Plus, the dramatic jump in Internet traffic from COVID-19, a new tool from Microsoft that identifies politically incorrect language online and a device that prevents digital home assistants from always listening.
As shelter-in-place orders have become the norm and maintaining a 6-foot distance from others in public spaces the standard for combating the novel coronavirus, what has become clear is that social distancing in urban areas is no small task. In New York City, developer Meli Harvey designed a map using NYC Open Data that measures the width of sidewalks throughout the city and color-codes them based on how easily they allow for that 6-foot margin between pedestrians. The result confirms what New Yorkers anecdotally believed to be true: Keeping far enough apart to slow the spread of COVID-19 is easier said than done.
Source: The Verge
Smart assistants like Amazon’s Echo and Google Home make it easy to do things like add to a shopping list or play music with a simple voice command, but what about all those things you don’t want your device listening in on as it scans for activation words? A tool called Paranoid hopes to make it a little more difficult for Alexa or Google to spy. It connects to a smart speaker and prevents it from eavesdropping unless you tell it to. To disable the noise-blocking, say “Paranoid” before a device’s regular activation command.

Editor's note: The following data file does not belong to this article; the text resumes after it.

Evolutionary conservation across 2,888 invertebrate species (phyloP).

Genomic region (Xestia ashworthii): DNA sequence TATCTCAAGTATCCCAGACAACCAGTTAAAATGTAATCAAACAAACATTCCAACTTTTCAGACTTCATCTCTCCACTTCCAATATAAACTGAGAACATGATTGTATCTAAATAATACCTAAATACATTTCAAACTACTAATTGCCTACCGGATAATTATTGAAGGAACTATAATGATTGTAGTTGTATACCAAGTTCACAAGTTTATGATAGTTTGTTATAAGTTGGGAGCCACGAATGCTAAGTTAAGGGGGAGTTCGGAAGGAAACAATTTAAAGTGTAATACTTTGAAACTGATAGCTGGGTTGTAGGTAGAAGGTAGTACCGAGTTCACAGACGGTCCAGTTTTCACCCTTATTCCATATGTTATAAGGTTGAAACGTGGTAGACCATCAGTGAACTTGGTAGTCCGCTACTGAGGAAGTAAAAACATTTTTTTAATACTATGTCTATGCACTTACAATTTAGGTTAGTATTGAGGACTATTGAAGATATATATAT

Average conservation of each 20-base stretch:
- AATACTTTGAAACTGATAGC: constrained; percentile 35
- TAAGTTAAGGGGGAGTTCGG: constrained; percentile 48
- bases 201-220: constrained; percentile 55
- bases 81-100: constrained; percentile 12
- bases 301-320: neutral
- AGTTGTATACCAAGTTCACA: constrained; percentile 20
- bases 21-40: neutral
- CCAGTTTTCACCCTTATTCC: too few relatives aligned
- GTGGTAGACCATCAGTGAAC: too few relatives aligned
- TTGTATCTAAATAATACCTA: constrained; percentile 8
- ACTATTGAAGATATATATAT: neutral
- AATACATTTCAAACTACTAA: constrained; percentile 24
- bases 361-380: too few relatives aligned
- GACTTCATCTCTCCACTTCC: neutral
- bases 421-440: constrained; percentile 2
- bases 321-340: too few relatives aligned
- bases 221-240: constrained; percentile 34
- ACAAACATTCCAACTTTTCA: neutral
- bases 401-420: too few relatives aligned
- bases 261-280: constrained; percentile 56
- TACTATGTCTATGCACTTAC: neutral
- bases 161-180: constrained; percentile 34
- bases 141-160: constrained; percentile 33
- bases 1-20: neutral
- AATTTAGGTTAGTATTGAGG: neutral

Source: Digital Trends
A new Web browser extension from Microsoft, called Editor, aims to ensure that what you’re saying online is neither insensitive nor politically incorrect. Similar to an existing function in Microsoft Word, the AI-powered Editor will suggest an alternative to a gendered term: It may prompt you to type “police officer” instead of “policeman,” for example, or “person with a disability” instead of “disabled person.” The feature also flags potential plagiarism and works on popular websites like Facebook, Twitter and LinkedIn.
Source: Fast Company
The increase in website hits across the Internet in March as social distancing and/or shelter-in-place orders swept the globe, according to tech research firm Omida.
Looking for the latest gov tech news as it happens? Subscribe to GT newsletters.